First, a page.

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A memoir of coming of age in a conservative Southern family in postwar America.
To grow up in the 1950s was to enter a world of polarized national alliances, nuclear threat, and destabilized social hierarchies. Two world wars and the depression that connected them had unleashed a torrent of expectations and dissatisfactions—not only in global affairs but in American society and Americans’ lives.
To be a privileged white girl in conservative, segregated Virginia was to be expected to adopt a willful blindness to the inequities of race and the constraints of gender. For young Drew Gilpin Faust, the acceptance of both female subordination and racial privilege proved intolerable and galvanizing. Urged to become “well adjusted" and fill the role of a poised young lady that her upbringing imposed, she found resistance was the necessary price of survival. During the 1960s, through her love of learning and her active engagement in the civil rights, student, and antiwar movements, Faust forged a path of her own—one that would eventually lead her to become a historian of the very conflicts that were instrumental in shaping the world she grew up in.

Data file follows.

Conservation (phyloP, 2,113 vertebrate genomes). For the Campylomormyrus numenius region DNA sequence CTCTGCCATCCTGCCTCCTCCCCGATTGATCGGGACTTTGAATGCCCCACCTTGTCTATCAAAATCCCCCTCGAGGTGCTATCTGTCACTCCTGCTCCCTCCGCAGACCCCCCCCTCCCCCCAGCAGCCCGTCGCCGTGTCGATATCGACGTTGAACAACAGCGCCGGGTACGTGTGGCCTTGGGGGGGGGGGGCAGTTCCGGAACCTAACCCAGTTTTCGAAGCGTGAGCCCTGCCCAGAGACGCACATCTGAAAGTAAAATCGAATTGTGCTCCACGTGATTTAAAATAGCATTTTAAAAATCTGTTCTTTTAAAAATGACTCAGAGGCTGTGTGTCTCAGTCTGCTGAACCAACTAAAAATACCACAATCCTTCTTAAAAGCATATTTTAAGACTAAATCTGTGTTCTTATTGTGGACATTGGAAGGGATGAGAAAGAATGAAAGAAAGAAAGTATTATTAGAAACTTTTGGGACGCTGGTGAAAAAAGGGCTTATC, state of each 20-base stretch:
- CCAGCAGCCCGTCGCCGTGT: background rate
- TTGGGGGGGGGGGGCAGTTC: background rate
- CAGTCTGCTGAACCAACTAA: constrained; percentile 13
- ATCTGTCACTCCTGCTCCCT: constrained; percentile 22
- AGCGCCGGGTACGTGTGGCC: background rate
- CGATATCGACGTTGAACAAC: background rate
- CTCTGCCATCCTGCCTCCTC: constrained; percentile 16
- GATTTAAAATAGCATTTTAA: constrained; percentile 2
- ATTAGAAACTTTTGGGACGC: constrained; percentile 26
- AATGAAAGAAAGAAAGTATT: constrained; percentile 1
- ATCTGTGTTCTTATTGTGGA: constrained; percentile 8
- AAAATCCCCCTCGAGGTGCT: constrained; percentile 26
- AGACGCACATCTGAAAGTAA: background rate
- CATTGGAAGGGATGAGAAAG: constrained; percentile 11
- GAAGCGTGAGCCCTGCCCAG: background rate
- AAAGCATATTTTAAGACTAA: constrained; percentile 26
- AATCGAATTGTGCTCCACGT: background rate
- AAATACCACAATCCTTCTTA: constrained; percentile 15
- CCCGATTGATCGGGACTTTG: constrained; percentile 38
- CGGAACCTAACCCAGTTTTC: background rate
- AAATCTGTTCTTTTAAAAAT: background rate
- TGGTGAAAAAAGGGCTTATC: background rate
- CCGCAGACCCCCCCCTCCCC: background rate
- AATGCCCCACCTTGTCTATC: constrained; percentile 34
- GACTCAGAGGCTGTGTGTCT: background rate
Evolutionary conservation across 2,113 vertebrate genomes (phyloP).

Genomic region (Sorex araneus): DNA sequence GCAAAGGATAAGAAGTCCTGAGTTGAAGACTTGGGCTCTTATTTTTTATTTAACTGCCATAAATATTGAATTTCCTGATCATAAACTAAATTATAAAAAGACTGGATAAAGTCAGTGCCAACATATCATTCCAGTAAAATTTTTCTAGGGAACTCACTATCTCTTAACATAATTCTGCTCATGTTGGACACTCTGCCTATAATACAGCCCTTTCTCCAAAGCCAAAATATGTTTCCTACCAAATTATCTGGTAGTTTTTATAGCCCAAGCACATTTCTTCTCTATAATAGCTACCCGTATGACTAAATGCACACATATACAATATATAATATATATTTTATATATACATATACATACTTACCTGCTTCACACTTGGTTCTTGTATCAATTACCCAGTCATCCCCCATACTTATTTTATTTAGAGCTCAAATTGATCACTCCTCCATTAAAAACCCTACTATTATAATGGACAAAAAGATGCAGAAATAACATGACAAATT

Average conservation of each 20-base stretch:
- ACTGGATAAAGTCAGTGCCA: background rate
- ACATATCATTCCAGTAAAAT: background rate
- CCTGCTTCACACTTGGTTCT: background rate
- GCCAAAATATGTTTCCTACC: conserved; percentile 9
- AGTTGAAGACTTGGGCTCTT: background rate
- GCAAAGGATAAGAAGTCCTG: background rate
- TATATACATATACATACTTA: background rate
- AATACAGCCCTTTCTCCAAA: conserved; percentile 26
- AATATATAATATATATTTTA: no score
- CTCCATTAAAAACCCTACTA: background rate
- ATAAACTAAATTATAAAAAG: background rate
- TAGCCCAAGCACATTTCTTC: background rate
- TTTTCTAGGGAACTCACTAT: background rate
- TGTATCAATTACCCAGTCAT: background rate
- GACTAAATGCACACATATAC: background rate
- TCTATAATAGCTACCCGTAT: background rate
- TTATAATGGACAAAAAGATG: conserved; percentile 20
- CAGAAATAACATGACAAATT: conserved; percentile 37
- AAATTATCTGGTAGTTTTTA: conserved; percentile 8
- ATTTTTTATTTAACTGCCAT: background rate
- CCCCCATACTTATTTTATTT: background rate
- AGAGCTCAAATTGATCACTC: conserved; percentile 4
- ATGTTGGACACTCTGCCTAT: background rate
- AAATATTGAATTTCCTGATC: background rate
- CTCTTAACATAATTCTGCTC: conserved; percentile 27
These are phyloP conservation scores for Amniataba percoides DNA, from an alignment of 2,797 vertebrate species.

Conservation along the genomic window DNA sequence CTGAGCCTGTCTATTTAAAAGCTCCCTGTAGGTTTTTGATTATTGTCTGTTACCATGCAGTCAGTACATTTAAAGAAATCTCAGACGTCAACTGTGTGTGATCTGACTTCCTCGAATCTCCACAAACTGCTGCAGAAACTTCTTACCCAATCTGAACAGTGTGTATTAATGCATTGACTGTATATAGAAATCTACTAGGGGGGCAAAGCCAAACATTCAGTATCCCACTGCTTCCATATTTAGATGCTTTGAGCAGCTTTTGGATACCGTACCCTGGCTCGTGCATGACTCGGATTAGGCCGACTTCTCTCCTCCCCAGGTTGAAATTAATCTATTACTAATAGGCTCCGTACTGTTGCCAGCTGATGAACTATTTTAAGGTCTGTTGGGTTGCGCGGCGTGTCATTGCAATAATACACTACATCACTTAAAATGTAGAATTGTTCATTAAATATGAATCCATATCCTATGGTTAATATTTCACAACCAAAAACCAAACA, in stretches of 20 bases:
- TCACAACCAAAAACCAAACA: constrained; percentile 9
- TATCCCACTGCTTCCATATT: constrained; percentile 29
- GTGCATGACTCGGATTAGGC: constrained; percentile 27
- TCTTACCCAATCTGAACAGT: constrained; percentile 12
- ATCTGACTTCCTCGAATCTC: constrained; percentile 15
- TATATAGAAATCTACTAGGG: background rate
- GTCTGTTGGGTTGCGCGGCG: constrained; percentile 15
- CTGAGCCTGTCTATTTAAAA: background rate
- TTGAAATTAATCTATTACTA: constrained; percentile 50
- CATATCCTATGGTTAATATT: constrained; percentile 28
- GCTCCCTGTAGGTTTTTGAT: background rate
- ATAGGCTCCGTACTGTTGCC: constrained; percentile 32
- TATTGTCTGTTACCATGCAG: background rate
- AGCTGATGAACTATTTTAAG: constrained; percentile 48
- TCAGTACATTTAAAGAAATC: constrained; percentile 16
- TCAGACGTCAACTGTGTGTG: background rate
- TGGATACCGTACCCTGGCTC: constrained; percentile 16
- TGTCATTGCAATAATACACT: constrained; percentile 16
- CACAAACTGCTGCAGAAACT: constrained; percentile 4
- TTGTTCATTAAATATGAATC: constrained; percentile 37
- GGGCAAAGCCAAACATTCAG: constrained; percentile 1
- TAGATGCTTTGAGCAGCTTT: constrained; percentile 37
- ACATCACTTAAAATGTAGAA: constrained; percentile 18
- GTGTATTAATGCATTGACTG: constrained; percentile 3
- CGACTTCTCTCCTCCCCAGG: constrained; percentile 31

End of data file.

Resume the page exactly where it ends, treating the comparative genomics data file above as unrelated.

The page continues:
Culminating in the upheavals of 1968, Necessary Trouble captures a time of rapid change and fierce reaction in one young woman’s life, tracing the transformations and aftershocks that we continue to grapple with today.
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